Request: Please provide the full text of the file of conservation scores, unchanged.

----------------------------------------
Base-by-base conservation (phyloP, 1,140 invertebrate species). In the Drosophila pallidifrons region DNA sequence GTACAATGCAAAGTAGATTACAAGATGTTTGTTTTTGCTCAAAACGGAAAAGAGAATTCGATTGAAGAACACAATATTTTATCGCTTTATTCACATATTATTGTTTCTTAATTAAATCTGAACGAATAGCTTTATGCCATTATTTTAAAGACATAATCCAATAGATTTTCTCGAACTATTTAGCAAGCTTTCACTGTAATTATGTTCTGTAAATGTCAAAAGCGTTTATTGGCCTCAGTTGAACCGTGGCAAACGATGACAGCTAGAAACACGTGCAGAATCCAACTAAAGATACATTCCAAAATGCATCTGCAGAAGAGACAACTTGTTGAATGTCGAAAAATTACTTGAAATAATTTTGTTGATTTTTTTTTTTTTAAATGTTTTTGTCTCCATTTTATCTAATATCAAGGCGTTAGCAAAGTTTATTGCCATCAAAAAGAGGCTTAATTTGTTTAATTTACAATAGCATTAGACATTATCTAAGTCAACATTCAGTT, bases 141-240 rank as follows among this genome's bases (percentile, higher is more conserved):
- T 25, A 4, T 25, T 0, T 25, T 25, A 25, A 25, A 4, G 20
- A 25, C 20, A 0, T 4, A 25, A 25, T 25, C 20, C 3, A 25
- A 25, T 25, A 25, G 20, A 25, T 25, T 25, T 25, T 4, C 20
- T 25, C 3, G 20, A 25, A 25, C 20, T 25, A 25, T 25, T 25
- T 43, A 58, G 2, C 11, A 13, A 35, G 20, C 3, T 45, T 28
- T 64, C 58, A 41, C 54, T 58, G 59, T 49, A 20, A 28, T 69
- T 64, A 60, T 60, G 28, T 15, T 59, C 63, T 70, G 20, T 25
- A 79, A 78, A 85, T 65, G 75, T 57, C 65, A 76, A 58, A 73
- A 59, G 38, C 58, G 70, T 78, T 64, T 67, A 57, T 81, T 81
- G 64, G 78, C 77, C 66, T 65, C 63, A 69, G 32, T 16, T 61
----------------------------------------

Base-by-base conservation (phyloP, 1,140 invertebrate species). In the Drosophila pallidifrons region DNA sequence GTACAATGCAAAGTAGATTACAAGATGTTTGTTTTTGCTCAAAACGGAAAAGAGAATTCGATTGAAGAACACAATATTTTATCGCTTTATTCACATATTATTGTTTCTTAATTAAATCTGAACGAATAGCTTTATGCCATTATTTTAAAGACATAATCCAATAGATTTTCTCGAACTATTTAGCAAGCTTTCACTGTAATTATGTTCTGTAAATGTCAAAAGCGTTTATTGGCCTCAGTTGAACCGTGGCAAACGATGACAGCTAGAAACACGTGCAGAATCCAACTAAAGATACATTCCAAAATGCATCTGCAGAAGAGACAACTTGTTGAATGTCGAAAAATTACTTGAAATAATTTTGTTGATTTTTTTTTTTTTAAATGTTTTTGTCTCCATTTTATCTAATATCAAGGCGTTAGCAAAGTTTATTGCCATCAAAAAGAGGCTTAATTTGTTTAATTTACAATAGCATTAGACATTATCTAAGTCAACATTCAGTT, bases 141-240 rank as follows among this genome's bases (percentile, higher is more conserved):
- T 25, A 4, T 25, T 0, T 25, T 25, A 25, A 25, A 4, G 20
- A 25, C 20, A 0, T 4, A 25, A 25, T 25, C 20, C 3, A 25
- A 25, T 25, A 25, G 20, A 25, T 25, T 25, T 25, T 4, C 20
- T 25, C 3, G 20, A 25, A 25, C 20, T 25, A 25, T 25, T 25
- T 43, A 58, G 2, C 11, A 13, A 35, G 20, C 3, T 45, T 28
- T 64, C 58, A 41, C 54, T 58, G 59, T 49, A 20, A 28, T 69
- T 64, A 60, T 60, G 28, T 15, T 59, C 63, T 70, G 20, T 25
- A 79, A 78, A 85, T 65, G 75, T 57, C 65, A 76, A 58, A 73
- A 59, G 38, C 58, G 70, T 78, T 64, T 67, A 57, T 81, T 81
- G 64, G 78, C 77, C 66, T 65, C 63, A 69, G 32, T 16, T 61